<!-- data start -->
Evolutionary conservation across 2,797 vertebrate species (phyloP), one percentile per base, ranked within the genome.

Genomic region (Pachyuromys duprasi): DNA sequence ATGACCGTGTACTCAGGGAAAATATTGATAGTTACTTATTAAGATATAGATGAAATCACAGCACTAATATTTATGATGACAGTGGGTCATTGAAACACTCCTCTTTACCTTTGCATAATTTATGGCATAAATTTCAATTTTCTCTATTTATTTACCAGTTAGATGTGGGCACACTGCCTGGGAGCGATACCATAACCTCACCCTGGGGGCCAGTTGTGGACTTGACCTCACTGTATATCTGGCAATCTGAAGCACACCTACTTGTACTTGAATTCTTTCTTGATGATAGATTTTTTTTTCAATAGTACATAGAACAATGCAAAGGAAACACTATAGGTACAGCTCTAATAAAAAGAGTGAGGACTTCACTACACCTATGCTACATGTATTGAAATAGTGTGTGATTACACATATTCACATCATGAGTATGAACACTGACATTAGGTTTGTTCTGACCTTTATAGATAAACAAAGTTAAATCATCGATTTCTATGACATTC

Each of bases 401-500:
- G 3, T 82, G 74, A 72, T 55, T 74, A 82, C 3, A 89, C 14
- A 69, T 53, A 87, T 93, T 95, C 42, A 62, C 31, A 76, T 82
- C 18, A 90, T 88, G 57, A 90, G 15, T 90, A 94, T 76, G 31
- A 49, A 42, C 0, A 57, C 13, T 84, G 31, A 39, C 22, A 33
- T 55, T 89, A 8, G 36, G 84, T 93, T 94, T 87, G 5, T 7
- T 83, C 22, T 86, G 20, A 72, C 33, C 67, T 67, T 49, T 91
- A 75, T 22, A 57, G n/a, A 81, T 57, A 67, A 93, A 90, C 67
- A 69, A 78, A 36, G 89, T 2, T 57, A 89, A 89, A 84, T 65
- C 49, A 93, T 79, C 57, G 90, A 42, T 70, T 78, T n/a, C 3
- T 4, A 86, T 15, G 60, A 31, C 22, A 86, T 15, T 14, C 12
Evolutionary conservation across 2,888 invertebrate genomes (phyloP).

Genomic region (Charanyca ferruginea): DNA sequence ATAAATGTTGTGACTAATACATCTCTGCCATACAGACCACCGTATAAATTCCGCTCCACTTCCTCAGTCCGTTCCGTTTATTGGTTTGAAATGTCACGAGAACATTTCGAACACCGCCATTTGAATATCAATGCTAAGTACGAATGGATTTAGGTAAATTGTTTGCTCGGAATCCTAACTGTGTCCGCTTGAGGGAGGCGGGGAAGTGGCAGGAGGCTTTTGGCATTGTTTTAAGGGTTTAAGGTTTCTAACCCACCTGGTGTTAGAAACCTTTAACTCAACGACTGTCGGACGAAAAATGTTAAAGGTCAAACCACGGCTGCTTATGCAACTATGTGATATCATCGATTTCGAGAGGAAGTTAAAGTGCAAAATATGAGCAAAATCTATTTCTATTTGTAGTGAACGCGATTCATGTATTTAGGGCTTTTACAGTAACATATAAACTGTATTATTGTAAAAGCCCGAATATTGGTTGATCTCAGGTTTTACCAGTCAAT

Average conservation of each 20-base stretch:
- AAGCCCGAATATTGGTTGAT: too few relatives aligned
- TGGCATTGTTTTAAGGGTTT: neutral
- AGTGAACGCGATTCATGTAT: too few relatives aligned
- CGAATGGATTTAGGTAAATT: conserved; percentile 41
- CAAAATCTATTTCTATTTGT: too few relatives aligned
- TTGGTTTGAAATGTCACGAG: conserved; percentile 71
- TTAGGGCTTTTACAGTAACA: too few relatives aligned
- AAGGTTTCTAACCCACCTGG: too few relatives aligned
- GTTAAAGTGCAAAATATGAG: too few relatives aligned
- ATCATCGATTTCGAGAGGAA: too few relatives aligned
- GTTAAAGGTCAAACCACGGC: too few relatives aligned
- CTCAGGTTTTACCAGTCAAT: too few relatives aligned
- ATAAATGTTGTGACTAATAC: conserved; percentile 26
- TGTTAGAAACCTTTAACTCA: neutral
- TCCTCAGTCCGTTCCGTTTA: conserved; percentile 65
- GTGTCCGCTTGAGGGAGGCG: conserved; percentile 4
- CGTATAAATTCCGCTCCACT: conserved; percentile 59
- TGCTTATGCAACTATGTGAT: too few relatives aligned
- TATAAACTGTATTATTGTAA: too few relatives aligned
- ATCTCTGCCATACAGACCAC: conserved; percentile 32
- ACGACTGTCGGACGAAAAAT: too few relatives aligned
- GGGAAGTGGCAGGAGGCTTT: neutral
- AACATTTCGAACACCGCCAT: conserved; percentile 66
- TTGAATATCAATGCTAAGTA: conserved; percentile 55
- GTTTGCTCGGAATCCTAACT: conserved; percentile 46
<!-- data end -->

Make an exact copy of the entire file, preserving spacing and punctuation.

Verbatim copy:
Evolutionary conservation across 2,797 vertebrate species (phyloP), one percentile per base, ranked within the genome.

Genomic region (Pachyuromys duprasi): DNA sequence ATGACCGTGTACTCAGGGAAAATATTGATAGTTACTTATTAAGATATAGATGAAATCACAGCACTAATATTTATGATGACAGTGGGTCATTGAAACACTCCTCTTTACCTTTGCATAATTTATGGCATAAATTTCAATTTTCTCTATTTATTTACCAGTTAGATGTGGGCACACTGCCTGGGAGCGATACCATAACCTCACCCTGGGGGCCAGTTGTGGACTTGACCTCACTGTATATCTGGCAATCTGAAGCACACCTACTTGTACTTGAATTCTTTCTTGATGATAGATTTTTTTTTCAATAGTACATAGAACAATGCAAAGGAAACACTATAGGTACAGCTCTAATAAAAAGAGTGAGGACTTCACTACACCTATGCTACATGTATTGAAATAGTGTGTGATTACACATATTCACATCATGAGTATGAACACTGACATTAGGTTTGTTCTGACCTTTATAGATAAACAAAGTTAAATCATCGATTTCTATGACATTC

Each of bases 401-500:
- G 3, T 82, G 74, A 72, T 55, T 74, A 82, C 3, A 89, C 14
- A 69, T 53, A 87, T 93, T 95, C 42, A 62, C 31, A 76, T 82
- C 18, A 90, T 88, G 57, A 90, G 15, T 90, A 94, T 76, G 31
- A 49, A 42, C 0, A 57, C 13, T 84, G 31, A 39, C 22, A 33
- T 55, T 89, A 8, G 36, G 84, T 93, T 94, T 87, G 5, T 7
- T 83, C 22, T 86, G 20, A 72, C 33, C 67, T 67, T 49, T 91
- A 75, T 22, A 57, G n/a, A 81, T 57, A 67, A 93, A 90, C 67
- A 69, A 78, A 36, G 89, T 2, T 57, A 89, A 89, A 84, T 65
- C 49, A 93, T 79, C 57, G 90, A 42, T 70, T 78, T n/a, C 3
- T 4, A 86, T 15, G 60, A 31, C 22, A 86, T 15, T 14, C 12
Evolutionary conservation across 2,888 invertebrate genomes (phyloP).

Genomic region (Charanyca ferruginea): DNA sequence ATAAATGTTGTGACTAATACATCTCTGCCATACAGACCACCGTATAAATTCCGCTCCACTTCCTCAGTCCGTTCCGTTTATTGGTTTGAAATGTCACGAGAACATTTCGAACACCGCCATTTGAATATCAATGCTAAGTACGAATGGATTTAGGTAAATTGTTTGCTCGGAATCCTAACTGTGTCCGCTTGAGGGAGGCGGGGAAGTGGCAGGAGGCTTTTGGCATTGTTTTAAGGGTTTAAGGTTTCTAACCCACCTGGTGTTAGAAACCTTTAACTCAACGACTGTCGGACGAAAAATGTTAAAGGTCAAACCACGGCTGCTTATGCAACTATGTGATATCATCGATTTCGAGAGGAAGTTAAAGTGCAAAATATGAGCAAAATCTATTTCTATTTGTAGTGAACGCGATTCATGTATTTAGGGCTTTTACAGTAACATATAAACTGTATTATTGTAAAAGCCCGAATATTGGTTGATCTCAGGTTTTACCAGTCAAT

Average conservation of each 20-base stretch:
- AAGCCCGAATATTGGTTGAT: too few relatives aligned
- TGGCATTGTTTTAAGGGTTT: neutral
- AGTGAACGCGATTCATGTAT: too few relatives aligned
- CGAATGGATTTAGGTAAATT: conserved; percentile 41
- CAAAATCTATTTCTATTTGT: too few relatives aligned
- TTGGTTTGAAATGTCACGAG: conserved; percentile 71
- TTAGGGCTTTTACAGTAACA: too few relatives aligned
- AAGGTTTCTAACCCACCTGG: too few relatives aligned
- GTTAAAGTGCAAAATATGAG: too few relatives aligned
- ATCATCGATTTCGAGAGGAA: too few relatives aligned
- GTTAAAGGTCAAACCACGGC: too few relatives aligned
- CTCAGGTTTTACCAGTCAAT: too few relatives aligned
- ATAAATGTTGTGACTAATAC: conserved; percentile 26
- TGTTAGAAACCTTTAACTCA: neutral
- TCCTCAGTCCGTTCCGTTTA: conserved; percentile 65
- GTGTCCGCTTGAGGGAGGCG: conserved; percentile 4
- CGTATAAATTCCGCTCCACT: conserved; percentile 59
- TGCTTATGCAACTATGTGAT: too few relatives aligned
- TATAAACTGTATTATTGTAA: too few relatives aligned
- ATCTCTGCCATACAGACCAC: conserved; percentile 32
- ACGACTGTCGGACGAAAAAT: too few relatives aligned
- GGGAAGTGGCAGGAGGCTTT: neutral
- AACATTTCGAACACCGCCAT: conserved; percentile 66
- TTGAATATCAATGCTAAGTA: conserved; percentile 55
- GTTTGCTCGGAATCCTAACT: conserved; percentile 46